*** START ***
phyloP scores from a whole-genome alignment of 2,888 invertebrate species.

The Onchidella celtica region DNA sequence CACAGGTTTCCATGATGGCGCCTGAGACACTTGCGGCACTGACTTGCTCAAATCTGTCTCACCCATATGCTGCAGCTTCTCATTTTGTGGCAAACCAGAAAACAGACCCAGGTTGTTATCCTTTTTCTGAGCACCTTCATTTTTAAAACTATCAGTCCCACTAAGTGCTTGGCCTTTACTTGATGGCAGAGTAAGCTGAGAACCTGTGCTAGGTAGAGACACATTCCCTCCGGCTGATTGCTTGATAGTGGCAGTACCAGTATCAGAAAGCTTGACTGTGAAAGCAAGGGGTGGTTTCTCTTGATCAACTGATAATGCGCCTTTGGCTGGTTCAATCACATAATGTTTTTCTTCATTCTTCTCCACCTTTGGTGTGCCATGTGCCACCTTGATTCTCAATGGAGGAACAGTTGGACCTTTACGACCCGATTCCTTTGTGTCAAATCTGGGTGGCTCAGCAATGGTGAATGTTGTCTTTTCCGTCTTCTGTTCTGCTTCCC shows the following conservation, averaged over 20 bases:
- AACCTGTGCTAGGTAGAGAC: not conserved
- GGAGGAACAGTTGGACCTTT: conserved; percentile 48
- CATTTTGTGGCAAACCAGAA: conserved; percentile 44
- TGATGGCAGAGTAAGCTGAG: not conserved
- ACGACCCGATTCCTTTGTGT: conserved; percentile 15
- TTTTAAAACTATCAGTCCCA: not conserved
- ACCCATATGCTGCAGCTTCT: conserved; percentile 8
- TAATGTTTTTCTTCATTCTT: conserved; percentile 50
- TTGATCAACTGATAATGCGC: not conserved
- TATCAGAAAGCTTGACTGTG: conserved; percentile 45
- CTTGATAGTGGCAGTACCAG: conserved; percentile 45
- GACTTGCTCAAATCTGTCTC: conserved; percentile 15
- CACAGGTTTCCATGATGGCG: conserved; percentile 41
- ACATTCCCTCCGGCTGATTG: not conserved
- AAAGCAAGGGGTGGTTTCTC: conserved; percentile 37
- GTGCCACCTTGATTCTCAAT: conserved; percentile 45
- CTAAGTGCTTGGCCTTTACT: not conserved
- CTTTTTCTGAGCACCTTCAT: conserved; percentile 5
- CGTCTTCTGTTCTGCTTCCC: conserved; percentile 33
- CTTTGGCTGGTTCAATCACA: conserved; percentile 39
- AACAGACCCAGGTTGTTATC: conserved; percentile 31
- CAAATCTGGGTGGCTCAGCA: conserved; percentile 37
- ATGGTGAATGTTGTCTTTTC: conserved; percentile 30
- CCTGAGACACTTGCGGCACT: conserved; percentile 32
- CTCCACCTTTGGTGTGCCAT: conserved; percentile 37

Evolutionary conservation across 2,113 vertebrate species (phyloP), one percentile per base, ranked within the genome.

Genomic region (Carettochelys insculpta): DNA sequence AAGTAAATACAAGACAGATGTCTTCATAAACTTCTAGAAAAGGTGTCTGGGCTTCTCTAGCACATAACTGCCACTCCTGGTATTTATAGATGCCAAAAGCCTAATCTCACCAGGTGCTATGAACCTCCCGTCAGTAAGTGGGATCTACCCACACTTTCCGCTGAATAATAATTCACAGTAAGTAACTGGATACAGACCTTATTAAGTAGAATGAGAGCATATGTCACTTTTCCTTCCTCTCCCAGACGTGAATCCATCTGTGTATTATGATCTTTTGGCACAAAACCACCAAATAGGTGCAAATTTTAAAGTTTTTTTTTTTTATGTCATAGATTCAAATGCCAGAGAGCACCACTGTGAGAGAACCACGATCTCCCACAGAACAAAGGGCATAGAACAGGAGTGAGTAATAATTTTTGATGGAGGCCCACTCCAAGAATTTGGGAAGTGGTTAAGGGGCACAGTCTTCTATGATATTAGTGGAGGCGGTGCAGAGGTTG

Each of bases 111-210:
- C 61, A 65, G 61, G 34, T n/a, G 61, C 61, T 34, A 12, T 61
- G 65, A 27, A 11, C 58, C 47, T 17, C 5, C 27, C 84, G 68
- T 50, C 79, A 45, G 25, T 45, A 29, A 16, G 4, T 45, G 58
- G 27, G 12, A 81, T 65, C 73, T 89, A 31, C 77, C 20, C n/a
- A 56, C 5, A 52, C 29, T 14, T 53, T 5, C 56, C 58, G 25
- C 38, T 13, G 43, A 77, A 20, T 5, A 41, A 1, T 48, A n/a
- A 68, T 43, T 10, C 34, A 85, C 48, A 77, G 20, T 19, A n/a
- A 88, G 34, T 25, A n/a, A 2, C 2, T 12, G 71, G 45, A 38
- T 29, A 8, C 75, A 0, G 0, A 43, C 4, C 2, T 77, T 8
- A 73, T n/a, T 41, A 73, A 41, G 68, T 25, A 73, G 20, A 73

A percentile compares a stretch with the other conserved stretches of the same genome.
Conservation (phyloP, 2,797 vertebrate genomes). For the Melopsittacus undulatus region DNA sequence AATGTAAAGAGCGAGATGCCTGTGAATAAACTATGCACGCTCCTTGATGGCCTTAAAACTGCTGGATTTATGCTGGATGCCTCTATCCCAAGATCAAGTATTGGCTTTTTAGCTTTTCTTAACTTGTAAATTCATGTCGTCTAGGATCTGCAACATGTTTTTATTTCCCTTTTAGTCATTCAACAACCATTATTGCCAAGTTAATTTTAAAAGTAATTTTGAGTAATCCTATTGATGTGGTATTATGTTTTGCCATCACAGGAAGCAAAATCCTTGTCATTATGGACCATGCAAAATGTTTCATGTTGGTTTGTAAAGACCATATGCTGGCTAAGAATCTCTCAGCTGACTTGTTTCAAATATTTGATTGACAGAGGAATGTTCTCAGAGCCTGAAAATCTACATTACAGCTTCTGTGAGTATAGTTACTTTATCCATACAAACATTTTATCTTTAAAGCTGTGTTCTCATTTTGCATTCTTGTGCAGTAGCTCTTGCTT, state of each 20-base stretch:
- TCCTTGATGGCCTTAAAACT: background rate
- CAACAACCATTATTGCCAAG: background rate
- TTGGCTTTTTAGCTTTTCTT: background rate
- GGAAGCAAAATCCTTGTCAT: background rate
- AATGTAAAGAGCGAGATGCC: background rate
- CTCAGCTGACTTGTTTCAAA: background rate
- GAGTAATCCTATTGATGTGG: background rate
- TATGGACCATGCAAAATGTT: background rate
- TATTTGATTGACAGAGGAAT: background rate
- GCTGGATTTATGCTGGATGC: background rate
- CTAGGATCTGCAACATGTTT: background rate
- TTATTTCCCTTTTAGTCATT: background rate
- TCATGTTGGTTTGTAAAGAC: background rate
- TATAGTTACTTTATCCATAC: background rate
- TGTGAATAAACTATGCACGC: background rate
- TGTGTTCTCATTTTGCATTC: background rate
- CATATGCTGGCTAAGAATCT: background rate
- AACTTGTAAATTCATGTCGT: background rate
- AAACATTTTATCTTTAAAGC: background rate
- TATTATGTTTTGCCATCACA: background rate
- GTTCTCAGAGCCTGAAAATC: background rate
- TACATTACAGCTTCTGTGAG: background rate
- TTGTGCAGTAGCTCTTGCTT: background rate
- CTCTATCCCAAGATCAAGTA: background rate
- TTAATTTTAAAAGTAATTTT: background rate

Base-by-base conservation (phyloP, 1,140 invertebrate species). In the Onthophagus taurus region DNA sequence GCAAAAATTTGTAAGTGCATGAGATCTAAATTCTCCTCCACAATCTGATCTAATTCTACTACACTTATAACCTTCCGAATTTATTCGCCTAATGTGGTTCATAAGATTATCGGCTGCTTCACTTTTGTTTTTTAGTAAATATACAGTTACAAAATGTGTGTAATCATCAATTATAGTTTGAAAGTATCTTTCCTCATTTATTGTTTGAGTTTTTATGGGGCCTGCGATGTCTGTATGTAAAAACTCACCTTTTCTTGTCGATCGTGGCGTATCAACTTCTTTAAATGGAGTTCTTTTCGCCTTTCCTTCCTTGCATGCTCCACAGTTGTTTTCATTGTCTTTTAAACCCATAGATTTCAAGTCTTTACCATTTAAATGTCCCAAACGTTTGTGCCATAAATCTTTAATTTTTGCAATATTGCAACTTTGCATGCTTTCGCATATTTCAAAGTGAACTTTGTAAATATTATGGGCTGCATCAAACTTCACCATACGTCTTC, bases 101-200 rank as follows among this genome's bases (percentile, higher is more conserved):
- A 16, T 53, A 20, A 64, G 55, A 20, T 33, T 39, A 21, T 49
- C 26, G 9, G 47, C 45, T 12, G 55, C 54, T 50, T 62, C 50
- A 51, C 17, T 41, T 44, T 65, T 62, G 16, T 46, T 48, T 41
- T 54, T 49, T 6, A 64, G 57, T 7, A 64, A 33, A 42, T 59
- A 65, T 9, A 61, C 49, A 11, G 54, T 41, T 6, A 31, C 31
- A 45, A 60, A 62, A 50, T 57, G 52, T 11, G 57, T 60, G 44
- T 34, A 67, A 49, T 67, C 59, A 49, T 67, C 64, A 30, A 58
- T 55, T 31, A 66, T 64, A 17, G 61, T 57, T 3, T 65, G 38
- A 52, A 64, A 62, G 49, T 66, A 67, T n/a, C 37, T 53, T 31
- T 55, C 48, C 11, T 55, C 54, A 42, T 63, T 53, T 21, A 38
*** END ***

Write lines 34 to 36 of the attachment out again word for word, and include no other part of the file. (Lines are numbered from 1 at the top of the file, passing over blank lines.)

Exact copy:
- G 27, G 12, A 81, T 65, C 73, T 89, A 31, C 77, C 20, C n/a
- A 56, C 5, A 52, C 29, T 14, T 53, T 5, C 56, C 58, G 25
- C 38, T 13, G 43, A 77, A 20, T 5, A 41, A 1, T 48, A n/a